Sabine Poux: Randolph has a sister city in Myrhorod, Ukraine, and has been sending money and materials as Russia’s war on Ukraine continues. Hartford has a sister in Cenon, France. Colchester has one in Colchester, England.

Josh Crane: Burlington also has other sister cities — in Puerto Cabezas, Nicaragua; Yaroslavl, Russia.

Sabine Poux: Honfleur, France; Nishinomiya, Japan.

Josh Crane: And don’t forget Burlington, Canada.

Sabine Poux: And the city has a sister in the U.S., in Moss Point, Mississippi. That relationship was formed to help a community that was impacted heavily by Hurricane Katrina.

Josh Crane: Even Lake Champlain has “sister lakes” overseas in Macedonia and Indonesia.

Sabine Poux: But answering the second part of Peg’s curiosity — about what relationships are possible these days with two of Burlington’s sisters, Arad and Bethlehem? That’s more complicated. In part, it’s because it’s something the sister city committee itself is grappling with.

Josh Crane: Sister city relationships are theoretically apolitical. Remember, these agreements are meant to engage citizens, and not governments. But there’s also a history of sister cities between countries with pretty tense, or even overtly hostile relationships: take the U.S. and Russia, Nicaragua and Japan. In some ways, that’s the whole idea — to show that it’s possible to build relationships in spite of what our countries’ governments are doing. But the line is a little blurry.

Sabine Poux: And for Burlington, Bethlehem and Arad, it’s impossible to fully separate the sister city relationship from the broader political context in which it exists right now.

Josh Crane: Right now, there’s a brutal war playing out. There’s also a very long history of conflict, occupation and oppression that predated this war. If you want to learn more about this history, or find the latest updates about what’s happening overseas, we’ve included some resources in the show notes.

What we are going to do today is to lean into what we do best — follow the curiosity of our winning question-asker, and our own. Like how the roots of Vermont sister city relationships date back to a former Burlington mayor:

Bernie Sanders: What the sister city program is, to me, is a human way to say to the people in Nicaragua: “We want to work with you, cooperatively.”

Josh Crane: And we turn our focus overseas, to better understand the impact of our sister city relationships:

Abdelfattah Abusrour: Talking about peace without justice is void.

Josh Crane: We also explore the effects of the program closer to home.

Talia Manning: I was really excited to be asked to participate and to learn that Americans, you know, could be involved in that way.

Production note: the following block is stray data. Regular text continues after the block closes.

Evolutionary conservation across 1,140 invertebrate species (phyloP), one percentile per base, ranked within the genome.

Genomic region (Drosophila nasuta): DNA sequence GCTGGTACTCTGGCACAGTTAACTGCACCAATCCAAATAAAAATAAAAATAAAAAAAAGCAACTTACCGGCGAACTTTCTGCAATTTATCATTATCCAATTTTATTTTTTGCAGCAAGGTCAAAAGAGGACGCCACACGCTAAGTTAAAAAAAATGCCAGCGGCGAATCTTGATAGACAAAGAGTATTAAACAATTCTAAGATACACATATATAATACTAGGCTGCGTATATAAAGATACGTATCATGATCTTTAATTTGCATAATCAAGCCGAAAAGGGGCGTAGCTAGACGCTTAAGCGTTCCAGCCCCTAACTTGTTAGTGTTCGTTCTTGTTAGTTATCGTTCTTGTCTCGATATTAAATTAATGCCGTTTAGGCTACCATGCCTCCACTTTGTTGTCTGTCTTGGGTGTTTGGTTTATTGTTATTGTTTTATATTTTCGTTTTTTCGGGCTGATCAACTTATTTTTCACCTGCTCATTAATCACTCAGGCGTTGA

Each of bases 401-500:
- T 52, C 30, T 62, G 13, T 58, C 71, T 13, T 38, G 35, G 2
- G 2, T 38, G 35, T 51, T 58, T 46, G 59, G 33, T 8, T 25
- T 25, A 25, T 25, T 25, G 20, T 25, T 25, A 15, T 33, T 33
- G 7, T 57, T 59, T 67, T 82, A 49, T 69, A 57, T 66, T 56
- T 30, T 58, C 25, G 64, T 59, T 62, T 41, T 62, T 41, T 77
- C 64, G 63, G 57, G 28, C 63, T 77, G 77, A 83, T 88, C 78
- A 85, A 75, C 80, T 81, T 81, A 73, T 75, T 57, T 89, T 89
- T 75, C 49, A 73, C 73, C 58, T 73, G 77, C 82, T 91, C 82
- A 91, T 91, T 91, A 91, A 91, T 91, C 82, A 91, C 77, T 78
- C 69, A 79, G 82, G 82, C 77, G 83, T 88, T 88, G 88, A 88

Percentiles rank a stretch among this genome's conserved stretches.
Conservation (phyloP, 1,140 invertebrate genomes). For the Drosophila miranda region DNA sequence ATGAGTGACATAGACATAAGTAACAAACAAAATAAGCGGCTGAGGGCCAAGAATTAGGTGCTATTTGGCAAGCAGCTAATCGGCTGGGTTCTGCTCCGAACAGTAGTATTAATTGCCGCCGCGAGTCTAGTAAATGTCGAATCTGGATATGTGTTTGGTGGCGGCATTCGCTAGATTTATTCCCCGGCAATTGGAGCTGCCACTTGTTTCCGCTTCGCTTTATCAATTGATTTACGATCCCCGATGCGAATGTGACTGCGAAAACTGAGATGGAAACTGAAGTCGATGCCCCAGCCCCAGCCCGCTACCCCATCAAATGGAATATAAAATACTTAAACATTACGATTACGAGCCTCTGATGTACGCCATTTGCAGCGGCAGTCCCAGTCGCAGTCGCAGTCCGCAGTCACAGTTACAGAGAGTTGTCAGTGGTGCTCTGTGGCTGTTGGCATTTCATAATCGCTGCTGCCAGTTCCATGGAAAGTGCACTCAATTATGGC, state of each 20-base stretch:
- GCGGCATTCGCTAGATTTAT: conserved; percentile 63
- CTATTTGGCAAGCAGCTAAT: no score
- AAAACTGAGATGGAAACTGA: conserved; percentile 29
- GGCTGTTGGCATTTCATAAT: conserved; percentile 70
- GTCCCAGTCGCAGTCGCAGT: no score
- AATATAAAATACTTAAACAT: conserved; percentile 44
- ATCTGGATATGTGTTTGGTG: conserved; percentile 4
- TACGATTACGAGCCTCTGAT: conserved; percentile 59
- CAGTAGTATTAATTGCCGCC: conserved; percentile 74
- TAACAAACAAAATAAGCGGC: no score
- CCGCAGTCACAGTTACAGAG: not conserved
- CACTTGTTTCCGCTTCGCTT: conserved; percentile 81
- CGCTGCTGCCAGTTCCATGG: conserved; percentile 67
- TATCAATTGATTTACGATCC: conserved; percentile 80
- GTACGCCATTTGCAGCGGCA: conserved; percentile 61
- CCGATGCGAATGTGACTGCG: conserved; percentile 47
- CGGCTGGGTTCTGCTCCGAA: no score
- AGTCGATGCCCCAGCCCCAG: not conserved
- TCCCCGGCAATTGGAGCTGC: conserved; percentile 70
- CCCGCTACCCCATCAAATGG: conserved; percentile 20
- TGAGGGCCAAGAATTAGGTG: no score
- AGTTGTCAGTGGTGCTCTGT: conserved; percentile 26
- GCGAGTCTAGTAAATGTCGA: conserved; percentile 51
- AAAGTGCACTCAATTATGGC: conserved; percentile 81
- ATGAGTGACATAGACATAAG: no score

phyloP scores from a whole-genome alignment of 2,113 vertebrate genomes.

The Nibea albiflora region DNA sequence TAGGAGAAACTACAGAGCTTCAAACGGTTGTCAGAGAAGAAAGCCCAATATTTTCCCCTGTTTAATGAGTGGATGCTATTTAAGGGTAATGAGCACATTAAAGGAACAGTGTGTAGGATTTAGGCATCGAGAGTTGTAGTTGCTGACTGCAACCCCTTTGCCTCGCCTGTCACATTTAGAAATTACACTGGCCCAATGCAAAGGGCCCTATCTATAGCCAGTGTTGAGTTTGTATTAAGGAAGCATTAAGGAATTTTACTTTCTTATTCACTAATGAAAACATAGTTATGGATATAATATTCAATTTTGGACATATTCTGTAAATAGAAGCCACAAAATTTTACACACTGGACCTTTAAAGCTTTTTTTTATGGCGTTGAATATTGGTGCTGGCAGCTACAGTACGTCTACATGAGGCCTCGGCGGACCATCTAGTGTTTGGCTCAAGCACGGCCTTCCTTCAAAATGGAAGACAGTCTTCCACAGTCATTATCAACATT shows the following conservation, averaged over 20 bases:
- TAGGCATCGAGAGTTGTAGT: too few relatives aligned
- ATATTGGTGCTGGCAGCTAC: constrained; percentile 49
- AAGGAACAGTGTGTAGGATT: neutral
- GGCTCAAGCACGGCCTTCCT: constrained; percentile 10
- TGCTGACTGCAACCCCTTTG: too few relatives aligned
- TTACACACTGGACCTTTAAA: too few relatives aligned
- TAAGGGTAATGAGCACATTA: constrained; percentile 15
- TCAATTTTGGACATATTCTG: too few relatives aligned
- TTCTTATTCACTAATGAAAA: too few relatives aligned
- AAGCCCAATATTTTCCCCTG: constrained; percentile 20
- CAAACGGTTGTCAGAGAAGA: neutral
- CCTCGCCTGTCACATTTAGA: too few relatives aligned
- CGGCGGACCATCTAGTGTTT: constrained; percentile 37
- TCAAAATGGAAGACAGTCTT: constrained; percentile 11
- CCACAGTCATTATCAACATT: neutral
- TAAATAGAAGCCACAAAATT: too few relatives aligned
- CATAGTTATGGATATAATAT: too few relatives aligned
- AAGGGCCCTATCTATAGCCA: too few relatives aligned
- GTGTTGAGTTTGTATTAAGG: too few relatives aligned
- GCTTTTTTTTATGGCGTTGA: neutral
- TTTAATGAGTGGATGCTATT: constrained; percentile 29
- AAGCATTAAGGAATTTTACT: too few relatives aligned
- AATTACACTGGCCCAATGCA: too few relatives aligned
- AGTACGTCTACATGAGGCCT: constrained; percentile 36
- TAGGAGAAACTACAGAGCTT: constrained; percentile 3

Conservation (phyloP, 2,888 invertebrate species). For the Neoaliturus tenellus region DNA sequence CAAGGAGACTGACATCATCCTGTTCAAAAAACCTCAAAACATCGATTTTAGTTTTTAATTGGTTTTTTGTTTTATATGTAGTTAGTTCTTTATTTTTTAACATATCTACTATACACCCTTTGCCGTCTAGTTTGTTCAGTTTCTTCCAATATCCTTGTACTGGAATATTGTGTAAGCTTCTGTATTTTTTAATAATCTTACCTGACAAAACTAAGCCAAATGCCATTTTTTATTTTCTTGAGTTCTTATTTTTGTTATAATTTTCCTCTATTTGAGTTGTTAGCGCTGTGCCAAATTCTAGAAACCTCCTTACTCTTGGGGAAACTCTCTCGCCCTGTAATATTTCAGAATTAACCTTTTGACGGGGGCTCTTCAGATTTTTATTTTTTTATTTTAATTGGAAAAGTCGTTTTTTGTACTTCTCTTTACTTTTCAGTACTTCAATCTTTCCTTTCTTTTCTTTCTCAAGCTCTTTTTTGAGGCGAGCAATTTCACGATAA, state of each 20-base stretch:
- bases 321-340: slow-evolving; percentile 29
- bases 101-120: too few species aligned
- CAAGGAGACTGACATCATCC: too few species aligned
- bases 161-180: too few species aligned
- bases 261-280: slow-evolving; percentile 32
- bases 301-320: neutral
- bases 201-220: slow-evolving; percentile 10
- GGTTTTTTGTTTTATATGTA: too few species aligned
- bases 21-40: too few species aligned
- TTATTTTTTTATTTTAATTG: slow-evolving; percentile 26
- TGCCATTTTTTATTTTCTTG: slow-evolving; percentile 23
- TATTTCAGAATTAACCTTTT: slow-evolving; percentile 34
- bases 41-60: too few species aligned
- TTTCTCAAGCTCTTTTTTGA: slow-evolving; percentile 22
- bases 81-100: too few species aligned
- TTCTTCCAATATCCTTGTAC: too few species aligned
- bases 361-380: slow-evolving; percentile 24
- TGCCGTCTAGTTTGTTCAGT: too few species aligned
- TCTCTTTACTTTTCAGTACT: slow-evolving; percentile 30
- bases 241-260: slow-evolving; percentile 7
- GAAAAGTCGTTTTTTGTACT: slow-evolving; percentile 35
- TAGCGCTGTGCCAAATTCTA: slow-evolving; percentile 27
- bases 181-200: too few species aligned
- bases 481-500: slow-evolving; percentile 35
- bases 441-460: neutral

Josh Crane: This one, by the way, is a full team effort. Throughout the episode, you’ll hear me, as well as Brave Little State’s Sabine Poux and Burgess Brown.

We’re a proud member of the NPR Network. Welcome.

Sabine Poux: Welcome.

Burgess Brown: Welcome.


Forging sister bonds

Bernie Sanders: I think if the sister city relationship means anything — and it means a great deal to me, and I know it means a great deal to you—

Sabine Poux: This, of course, is former Burlington Mayor Bernie Sanders, speaking in Burlington’s first official sister city in Puerto Cabezas, Nicaragua almost 40 years ago.

Bernie Sanders: —it means that we believe that human beings, on a face-to-face level, are able to communicate with each other, are able to work out problems based on mutual respect, and that, as Americans, we want our nation to be bold and brave, but not with guns, and not with machine guns and not with napalm.

Sabine Poux: Sister cities as a concept long predate Bernie Sanders’ time in office. But in Burlington, it was the progressive mayor who brought the idea to the fore. He rejected his country’s foreign policy, and saw that policy as a local issue: After all, it was his constituents’ money that was funding these foreign wars. And he saw sister cities as a window into the conversation.

That’s what brought him to Puerto Cabezas, Nicaragua in 1985. At the time, the Reagan Administration was trying to unseat Nicaragua’s left-wing Sandinista government.

Bernie Sanders: And we are not prepared to accept this nation dominating poor nations and weak nations who are trying to do decent things for their people.

A flyer advertises a celebration of a material aid campaing for Puerto Cabezas, Nicaragua.
Bernard Sanders Papers/UVMSpecial Collections